In April, he started working as a network security engineer for a regional ISP. So far, he seems to like it. His manager is sending him through various certification programs that will make him more marketable in the future–something his old employer always promised, but never put the resources into. That should position him to be more marketable in the future. It’s also keeping him busy and interested in the work. All good things.

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Things I want other people going through a time of unemployment to know include:

  1. Have an emergency fund. This is literally the ONE financially smart thing we ever do, and it seriously saved our bacon this time. There’s some debate about how much you need. We had about 6 months’ expenses saved. There was one point when my contract work dried up and we had a number of unexpected expenses, and our emergency fund dropped to almost nothing, but we prioritized rebuilding it.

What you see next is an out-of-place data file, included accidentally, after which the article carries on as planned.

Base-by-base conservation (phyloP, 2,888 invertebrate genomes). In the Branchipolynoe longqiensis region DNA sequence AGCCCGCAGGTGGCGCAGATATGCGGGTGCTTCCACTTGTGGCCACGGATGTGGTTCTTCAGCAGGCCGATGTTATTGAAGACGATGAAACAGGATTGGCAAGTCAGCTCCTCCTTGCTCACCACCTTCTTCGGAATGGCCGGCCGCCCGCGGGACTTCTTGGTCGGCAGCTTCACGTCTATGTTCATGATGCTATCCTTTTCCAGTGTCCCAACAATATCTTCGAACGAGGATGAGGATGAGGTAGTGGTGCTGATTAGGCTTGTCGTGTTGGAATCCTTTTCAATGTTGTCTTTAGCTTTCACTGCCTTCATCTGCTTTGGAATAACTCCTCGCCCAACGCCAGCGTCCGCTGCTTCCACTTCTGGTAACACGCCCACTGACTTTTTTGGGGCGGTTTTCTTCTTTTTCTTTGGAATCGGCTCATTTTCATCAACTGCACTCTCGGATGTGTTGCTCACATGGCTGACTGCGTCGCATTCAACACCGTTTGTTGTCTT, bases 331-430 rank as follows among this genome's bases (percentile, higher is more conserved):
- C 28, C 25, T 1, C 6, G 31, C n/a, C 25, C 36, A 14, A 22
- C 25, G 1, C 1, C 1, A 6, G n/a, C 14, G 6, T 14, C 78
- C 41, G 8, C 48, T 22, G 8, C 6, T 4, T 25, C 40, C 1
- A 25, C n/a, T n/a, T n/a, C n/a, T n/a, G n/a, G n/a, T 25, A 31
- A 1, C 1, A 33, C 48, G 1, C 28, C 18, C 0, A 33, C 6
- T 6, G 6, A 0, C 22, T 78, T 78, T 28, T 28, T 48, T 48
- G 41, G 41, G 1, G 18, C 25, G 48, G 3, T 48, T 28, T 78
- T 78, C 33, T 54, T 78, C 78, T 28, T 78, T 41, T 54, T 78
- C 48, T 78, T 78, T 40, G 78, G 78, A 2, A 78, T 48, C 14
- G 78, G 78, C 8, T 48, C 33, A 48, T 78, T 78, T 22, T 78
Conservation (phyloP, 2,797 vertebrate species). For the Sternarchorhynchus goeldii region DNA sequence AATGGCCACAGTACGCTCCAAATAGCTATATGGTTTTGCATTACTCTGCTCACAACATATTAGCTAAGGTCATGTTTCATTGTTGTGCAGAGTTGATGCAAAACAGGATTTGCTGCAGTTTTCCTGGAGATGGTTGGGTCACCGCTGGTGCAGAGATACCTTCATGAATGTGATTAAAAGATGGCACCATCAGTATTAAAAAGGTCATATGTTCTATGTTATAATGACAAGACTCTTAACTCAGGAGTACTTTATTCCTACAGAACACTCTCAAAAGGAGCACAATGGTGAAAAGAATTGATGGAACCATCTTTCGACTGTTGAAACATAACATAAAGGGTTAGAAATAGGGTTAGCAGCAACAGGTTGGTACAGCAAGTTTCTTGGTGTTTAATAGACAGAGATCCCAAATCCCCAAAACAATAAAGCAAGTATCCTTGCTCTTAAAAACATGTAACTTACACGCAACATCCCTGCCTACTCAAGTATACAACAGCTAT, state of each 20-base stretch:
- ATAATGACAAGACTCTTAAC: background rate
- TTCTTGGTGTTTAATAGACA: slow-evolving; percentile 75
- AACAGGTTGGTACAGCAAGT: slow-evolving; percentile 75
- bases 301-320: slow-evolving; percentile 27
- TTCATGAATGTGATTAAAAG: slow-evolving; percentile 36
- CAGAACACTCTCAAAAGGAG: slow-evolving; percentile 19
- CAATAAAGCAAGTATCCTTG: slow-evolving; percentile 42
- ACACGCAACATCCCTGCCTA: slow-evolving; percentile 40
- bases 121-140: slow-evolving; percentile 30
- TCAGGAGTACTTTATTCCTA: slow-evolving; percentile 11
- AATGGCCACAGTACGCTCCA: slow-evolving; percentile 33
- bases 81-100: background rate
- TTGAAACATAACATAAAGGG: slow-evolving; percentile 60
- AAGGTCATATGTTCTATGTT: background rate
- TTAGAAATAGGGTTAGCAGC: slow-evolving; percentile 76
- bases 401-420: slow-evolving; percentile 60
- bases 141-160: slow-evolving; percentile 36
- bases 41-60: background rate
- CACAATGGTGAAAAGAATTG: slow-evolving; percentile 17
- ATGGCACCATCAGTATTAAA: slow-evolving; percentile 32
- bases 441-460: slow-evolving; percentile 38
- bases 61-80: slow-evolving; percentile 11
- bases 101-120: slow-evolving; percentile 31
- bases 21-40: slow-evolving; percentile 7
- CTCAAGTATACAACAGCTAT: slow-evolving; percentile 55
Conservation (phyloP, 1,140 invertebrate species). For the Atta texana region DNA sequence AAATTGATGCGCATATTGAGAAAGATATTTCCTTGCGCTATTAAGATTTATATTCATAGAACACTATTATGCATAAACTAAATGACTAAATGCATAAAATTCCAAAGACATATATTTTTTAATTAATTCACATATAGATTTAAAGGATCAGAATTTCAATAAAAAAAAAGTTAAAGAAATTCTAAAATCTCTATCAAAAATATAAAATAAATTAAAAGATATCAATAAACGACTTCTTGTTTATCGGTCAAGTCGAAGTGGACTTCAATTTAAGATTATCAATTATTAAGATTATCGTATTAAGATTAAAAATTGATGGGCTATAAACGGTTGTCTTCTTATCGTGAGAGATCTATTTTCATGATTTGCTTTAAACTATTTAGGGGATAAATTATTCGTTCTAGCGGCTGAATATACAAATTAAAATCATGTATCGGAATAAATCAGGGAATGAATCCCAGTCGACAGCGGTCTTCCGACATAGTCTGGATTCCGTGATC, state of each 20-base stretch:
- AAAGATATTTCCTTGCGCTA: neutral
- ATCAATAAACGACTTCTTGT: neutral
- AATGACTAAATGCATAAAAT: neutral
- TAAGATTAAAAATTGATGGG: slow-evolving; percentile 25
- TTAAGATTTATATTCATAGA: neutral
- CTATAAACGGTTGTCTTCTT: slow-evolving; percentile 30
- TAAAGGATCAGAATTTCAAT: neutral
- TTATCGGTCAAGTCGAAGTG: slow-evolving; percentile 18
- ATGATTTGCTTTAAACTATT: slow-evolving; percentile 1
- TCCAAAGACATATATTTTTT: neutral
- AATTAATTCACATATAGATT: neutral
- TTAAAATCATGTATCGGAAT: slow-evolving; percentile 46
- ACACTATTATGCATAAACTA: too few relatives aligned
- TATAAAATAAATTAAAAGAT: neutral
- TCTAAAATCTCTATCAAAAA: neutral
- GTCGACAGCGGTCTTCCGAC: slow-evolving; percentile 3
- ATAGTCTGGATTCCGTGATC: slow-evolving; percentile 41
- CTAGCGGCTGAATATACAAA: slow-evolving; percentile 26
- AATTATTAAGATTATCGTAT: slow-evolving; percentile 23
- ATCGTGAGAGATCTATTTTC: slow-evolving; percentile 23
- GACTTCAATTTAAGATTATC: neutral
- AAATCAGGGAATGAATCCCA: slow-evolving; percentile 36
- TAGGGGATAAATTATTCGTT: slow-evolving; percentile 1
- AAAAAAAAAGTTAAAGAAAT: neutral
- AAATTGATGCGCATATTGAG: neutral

2. Cut out everything. This isn’t the “latte factor.” We never spent much money, really…but we cut our expenses even more dramatically last year. We didn’t go out. We ate meat maybe once or twice a month–and always as a small piece of a mostly-grains meal. We became a little neurotic about spending any money at all. 06-DSC_6762
  3. Try not to drive much. Gas is expensive, but that’s the least of your problems. Unemployment and worrying about money literally makes you dumber than you ever were before. This shows up while driving. I got in my first fender-bender in 10 years shortly after the layoff. JC got his first speeding ticket since we got married. Stay off the road!
  4. Conversely, try to see other people. Not, um, romantically, but in general. We learned a lot about having too much family togetherness. Frankly, we got a little bored with each other. I would say, “I heard this great thing on NPR–” and JC would be like “Yeah, I was sitting right next to you when you heard that.” One of the immediate effects of JC’s new job is that we started to find each other’s jokes funny again.